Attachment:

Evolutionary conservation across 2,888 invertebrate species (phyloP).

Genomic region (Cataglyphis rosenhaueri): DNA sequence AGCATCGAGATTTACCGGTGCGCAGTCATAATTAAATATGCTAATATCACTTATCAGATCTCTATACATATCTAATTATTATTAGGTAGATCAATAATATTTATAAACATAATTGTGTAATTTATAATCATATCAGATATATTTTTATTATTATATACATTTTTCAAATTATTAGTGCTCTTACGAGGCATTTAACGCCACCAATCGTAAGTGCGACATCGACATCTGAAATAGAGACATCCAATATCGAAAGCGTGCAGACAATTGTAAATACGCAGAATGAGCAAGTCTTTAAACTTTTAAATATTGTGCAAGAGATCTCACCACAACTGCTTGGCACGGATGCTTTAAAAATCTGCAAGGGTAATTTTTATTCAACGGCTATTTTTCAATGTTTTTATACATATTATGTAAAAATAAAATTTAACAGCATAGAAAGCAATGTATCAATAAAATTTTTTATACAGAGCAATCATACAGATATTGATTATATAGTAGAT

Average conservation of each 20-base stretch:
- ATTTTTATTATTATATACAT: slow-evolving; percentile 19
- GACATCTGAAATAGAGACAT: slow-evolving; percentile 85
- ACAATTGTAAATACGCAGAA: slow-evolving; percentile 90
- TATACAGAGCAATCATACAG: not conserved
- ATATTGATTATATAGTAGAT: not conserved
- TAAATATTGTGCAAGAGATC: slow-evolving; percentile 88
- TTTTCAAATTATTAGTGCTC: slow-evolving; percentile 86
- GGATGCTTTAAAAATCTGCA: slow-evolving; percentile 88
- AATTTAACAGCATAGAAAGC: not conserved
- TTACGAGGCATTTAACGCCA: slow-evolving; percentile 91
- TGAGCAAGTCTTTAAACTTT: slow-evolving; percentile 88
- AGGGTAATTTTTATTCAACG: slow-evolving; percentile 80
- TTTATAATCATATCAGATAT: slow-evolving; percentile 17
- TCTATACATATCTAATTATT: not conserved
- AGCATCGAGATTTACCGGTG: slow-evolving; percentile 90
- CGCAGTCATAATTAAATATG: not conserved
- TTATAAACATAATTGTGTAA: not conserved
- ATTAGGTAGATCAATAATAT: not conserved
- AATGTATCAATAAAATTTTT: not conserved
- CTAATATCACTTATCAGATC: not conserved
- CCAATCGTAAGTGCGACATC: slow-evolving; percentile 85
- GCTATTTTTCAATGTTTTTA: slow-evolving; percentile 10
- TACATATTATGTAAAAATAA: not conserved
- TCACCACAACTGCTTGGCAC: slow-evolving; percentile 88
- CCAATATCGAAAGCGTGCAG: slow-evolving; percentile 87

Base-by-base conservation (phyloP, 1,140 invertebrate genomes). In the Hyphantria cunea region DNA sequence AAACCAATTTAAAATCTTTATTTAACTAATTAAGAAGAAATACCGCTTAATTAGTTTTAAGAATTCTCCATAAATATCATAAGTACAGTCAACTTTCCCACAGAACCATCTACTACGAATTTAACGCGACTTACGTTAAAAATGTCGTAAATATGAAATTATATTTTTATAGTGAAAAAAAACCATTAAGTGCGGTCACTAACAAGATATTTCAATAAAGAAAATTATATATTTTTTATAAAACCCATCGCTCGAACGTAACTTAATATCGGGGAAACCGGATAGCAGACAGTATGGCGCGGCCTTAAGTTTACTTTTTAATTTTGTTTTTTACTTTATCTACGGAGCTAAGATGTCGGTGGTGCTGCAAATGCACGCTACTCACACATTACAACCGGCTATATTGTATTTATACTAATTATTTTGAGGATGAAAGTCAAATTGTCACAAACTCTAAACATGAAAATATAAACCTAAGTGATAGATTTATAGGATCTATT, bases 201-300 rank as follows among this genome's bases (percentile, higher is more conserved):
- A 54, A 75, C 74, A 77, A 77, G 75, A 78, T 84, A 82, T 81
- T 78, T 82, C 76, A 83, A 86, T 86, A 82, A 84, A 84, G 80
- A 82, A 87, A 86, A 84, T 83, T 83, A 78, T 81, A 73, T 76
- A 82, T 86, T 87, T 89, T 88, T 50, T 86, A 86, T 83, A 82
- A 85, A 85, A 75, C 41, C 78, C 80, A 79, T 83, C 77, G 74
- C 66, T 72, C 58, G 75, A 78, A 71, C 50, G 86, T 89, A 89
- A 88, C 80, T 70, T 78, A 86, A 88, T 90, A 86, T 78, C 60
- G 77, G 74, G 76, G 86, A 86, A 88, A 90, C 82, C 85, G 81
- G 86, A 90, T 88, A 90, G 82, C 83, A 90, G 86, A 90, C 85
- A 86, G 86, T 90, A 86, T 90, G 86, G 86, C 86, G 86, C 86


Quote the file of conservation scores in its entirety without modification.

Evolutionary conservation across 2,888 invertebrate species (phyloP).

Genomic region (Cataglyphis rosenhaueri): DNA sequence AGCATCGAGATTTACCGGTGCGCAGTCATAATTAAATATGCTAATATCACTTATCAGATCTCTATACATATCTAATTATTATTAGGTAGATCAATAATATTTATAAACATAATTGTGTAATTTATAATCATATCAGATATATTTTTATTATTATATACATTTTTCAAATTATTAGTGCTCTTACGAGGCATTTAACGCCACCAATCGTAAGTGCGACATCGACATCTGAAATAGAGACATCCAATATCGAAAGCGTGCAGACAATTGTAAATACGCAGAATGAGCAAGTCTTTAAACTTTTAAATATTGTGCAAGAGATCTCACCACAACTGCTTGGCACGGATGCTTTAAAAATCTGCAAGGGTAATTTTTATTCAACGGCTATTTTTCAATGTTTTTATACATATTATGTAAAAATAAAATTTAACAGCATAGAAAGCAATGTATCAATAAAATTTTTTATACAGAGCAATCATACAGATATTGATTATATAGTAGAT

Average conservation of each 20-base stretch:
- ATTTTTATTATTATATACAT: slow-evolving; percentile 19
- GACATCTGAAATAGAGACAT: slow-evolving; percentile 85
- ACAATTGTAAATACGCAGAA: slow-evolving; percentile 90
- TATACAGAGCAATCATACAG: not conserved
- ATATTGATTATATAGTAGAT: not conserved
- TAAATATTGTGCAAGAGATC: slow-evolving; percentile 88
- TTTTCAAATTATTAGTGCTC: slow-evolving; percentile 86
- GGATGCTTTAAAAATCTGCA: slow-evolving; percentile 88
- AATTTAACAGCATAGAAAGC: not conserved
- TTACGAGGCATTTAACGCCA: slow-evolving; percentile 91
- TGAGCAAGTCTTTAAACTTT: slow-evolving; percentile 88
- AGGGTAATTTTTATTCAACG: slow-evolving; percentile 80
- TTTATAATCATATCAGATAT: slow-evolving; percentile 17
- TCTATACATATCTAATTATT: not conserved
- AGCATCGAGATTTACCGGTG: slow-evolving; percentile 90
- CGCAGTCATAATTAAATATG: not conserved
- TTATAAACATAATTGTGTAA: not conserved
- ATTAGGTAGATCAATAATAT: not conserved
- AATGTATCAATAAAATTTTT: not conserved
- CTAATATCACTTATCAGATC: not conserved
- CCAATCGTAAGTGCGACATC: slow-evolving; percentile 85
- GCTATTTTTCAATGTTTTTA: slow-evolving; percentile 10
- TACATATTATGTAAAAATAA: not conserved
- TCACCACAACTGCTTGGCAC: slow-evolving; percentile 88
- CCAATATCGAAAGCGTGCAG: slow-evolving; percentile 87

Base-by-base conservation (phyloP, 1,140 invertebrate genomes). In the Hyphantria cunea region DNA sequence AAACCAATTTAAAATCTTTATTTAACTAATTAAGAAGAAATACCGCTTAATTAGTTTTAAGAATTCTCCATAAATATCATAAGTACAGTCAACTTTCCCACAGAACCATCTACTACGAATTTAACGCGACTTACGTTAAAAATGTCGTAAATATGAAATTATATTTTTATAGTGAAAAAAAACCATTAAGTGCGGTCACTAACAAGATATTTCAATAAAGAAAATTATATATTTTTTATAAAACCCATCGCTCGAACGTAACTTAATATCGGGGAAACCGGATAGCAGACAGTATGGCGCGGCCTTAAGTTTACTTTTTAATTTTGTTTTTTACTTTATCTACGGAGCTAAGATGTCGGTGGTGCTGCAAATGCACGCTACTCACACATTACAACCGGCTATATTGTATTTATACTAATTATTTTGAGGATGAAAGTCAAATTGTCACAAACTCTAAACATGAAAATATAAACCTAAGTGATAGATTTATAGGATCTATT, bases 201-300 rank as follows among this genome's bases (percentile, higher is more conserved):
- A 54, A 75, C 74, A 77, A 77, G 75, A 78, T 84, A 82, T 81
- T 78, T 82, C 76, A 83, A 86, T 86, A 82, A 84, A 84, G 80
- A 82, A 87, A 86, A 84, T 83, T 83, A 78, T 81, A 73, T 76
- A 82, T 86, T 87, T 89, T 88, T 50, T 86, A 86, T 83, A 82
- A 85, A 85, A 75, C 41, C 78, C 80, A 79, T 83, C 77, G 74
- C 66, T 72, C 58, G 75, A 78, A 71, C 50, G 86, T 89, A 89
- A 88, C 80, T 70, T 78, A 86, A 88, T 90, A 86, T 78, C 60
- G 77, G 74, G 76, G 86, A 86, A 88, A 90, C 82, C 85, G 81
- G 86, A 90, T 88, A 90, G 82, C 83, A 90, G 86, A 90, C 85
- A 86, G 86, T 90, A 86, T 90, G 86, G 86, C 86, G 86, C 86